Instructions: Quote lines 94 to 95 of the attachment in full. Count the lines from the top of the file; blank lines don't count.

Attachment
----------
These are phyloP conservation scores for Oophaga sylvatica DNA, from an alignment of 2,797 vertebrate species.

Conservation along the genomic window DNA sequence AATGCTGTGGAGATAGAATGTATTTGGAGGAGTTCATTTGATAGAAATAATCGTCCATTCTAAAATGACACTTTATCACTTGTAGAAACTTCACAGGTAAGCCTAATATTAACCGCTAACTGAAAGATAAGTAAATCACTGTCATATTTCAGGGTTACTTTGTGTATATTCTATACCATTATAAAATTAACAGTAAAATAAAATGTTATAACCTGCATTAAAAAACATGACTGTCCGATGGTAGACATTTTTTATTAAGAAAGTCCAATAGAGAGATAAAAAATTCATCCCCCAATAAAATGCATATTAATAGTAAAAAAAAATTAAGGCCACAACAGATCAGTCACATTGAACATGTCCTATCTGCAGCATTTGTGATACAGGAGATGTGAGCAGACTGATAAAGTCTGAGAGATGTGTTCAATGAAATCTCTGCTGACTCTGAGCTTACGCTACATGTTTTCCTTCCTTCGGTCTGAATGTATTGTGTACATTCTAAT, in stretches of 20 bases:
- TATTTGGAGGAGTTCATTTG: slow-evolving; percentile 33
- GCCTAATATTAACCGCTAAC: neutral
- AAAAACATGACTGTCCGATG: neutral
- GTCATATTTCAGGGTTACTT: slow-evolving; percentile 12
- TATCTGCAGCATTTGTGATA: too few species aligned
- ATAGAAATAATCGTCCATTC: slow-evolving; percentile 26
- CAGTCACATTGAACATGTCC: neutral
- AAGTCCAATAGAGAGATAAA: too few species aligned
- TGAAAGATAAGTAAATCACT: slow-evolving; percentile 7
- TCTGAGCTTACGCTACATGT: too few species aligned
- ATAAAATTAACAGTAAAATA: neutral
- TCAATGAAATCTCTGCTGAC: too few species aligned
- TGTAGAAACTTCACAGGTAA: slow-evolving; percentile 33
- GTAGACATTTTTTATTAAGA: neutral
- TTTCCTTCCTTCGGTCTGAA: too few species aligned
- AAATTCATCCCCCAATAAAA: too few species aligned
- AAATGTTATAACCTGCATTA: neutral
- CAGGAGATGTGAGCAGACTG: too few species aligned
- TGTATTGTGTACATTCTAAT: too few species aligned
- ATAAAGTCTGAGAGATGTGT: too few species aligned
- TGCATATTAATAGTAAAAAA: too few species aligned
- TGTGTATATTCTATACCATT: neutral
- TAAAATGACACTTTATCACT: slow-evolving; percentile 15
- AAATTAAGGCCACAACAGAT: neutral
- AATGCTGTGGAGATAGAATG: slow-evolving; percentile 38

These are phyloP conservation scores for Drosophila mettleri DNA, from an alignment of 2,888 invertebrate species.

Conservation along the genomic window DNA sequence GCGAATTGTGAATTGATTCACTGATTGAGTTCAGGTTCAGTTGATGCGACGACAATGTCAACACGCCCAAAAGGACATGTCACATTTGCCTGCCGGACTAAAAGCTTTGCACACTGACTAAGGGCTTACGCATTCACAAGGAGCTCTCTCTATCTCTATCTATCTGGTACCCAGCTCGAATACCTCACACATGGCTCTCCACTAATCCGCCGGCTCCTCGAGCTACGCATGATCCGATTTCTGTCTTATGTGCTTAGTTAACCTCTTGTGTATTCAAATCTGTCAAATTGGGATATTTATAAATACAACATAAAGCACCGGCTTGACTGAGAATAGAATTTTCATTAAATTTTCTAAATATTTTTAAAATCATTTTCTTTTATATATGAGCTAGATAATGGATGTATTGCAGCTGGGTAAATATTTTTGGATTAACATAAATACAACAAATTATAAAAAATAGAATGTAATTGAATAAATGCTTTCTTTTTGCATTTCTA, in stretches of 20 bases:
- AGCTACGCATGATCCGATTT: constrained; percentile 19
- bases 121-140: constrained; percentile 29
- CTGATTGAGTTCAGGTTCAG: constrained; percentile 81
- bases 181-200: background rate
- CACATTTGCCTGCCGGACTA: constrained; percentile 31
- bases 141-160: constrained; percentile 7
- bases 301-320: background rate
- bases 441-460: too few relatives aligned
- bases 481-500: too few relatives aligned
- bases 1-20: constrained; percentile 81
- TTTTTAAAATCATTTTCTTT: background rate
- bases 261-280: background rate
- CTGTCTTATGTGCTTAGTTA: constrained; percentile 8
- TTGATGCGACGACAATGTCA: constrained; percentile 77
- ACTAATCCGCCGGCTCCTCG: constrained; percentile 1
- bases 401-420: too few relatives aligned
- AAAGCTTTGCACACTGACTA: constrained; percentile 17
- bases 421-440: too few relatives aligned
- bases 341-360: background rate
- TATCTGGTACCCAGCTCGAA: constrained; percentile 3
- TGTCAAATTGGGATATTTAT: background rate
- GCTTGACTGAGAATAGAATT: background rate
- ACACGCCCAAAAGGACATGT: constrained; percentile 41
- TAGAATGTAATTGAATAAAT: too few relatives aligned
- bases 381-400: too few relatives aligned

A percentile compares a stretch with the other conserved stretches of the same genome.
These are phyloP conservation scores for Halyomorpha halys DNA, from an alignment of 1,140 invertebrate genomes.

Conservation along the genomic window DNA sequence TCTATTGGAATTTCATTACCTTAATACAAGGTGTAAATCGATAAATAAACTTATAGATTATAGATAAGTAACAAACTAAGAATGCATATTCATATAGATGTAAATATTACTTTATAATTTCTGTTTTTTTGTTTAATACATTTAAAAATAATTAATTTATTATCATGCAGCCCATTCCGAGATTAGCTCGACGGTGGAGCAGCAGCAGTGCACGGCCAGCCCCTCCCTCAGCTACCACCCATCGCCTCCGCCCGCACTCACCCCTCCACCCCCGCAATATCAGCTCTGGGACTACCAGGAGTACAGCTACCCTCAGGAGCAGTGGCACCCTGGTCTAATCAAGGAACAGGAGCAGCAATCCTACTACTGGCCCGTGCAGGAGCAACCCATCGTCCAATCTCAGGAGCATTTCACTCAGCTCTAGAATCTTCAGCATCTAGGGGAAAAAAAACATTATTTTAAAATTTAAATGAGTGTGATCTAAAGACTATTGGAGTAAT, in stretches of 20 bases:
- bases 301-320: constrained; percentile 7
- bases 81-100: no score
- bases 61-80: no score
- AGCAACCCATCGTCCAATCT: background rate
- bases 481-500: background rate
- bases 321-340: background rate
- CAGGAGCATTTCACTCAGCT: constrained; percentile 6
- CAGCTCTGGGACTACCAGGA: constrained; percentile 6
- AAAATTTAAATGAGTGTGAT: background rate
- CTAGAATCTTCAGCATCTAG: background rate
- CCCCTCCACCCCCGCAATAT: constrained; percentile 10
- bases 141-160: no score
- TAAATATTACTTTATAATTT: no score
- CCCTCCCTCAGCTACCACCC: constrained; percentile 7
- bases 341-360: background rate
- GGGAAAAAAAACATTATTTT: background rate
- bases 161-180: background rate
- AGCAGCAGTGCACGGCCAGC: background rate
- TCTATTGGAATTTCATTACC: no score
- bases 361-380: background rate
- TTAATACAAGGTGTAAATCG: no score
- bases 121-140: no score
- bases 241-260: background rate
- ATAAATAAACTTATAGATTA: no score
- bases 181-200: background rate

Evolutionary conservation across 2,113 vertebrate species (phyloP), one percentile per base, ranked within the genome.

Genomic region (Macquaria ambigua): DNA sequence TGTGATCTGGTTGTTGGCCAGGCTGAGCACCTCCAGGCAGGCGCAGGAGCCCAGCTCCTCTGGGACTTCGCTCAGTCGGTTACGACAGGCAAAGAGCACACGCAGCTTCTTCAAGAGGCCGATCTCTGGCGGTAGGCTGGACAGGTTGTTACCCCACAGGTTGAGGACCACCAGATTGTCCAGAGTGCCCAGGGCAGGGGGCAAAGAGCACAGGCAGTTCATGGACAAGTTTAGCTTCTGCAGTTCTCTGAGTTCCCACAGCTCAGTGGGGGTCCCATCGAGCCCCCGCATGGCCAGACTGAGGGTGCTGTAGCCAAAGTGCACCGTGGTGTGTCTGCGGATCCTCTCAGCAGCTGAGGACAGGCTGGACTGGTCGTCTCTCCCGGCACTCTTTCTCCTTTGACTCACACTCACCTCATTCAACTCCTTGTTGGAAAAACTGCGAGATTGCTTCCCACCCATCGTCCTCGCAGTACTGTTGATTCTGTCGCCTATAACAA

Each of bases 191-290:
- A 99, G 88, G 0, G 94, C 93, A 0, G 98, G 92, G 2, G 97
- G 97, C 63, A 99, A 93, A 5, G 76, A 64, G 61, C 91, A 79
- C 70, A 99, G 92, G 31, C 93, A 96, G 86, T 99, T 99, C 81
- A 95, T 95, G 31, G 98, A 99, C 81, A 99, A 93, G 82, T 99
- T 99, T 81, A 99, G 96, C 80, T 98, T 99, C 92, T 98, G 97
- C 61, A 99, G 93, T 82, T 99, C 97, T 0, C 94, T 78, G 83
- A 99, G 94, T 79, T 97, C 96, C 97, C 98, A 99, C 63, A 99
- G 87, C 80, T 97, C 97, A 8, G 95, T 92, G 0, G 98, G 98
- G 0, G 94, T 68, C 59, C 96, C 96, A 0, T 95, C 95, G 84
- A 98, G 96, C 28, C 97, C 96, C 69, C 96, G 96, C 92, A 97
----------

- G 0, G 94, T 68, C 59, C 96, C 96, A 0, T 95, C 95, G 84
- A 98, G 96, C 28, C 97, C 96, C 69, C 96, G 96, C 92, A 97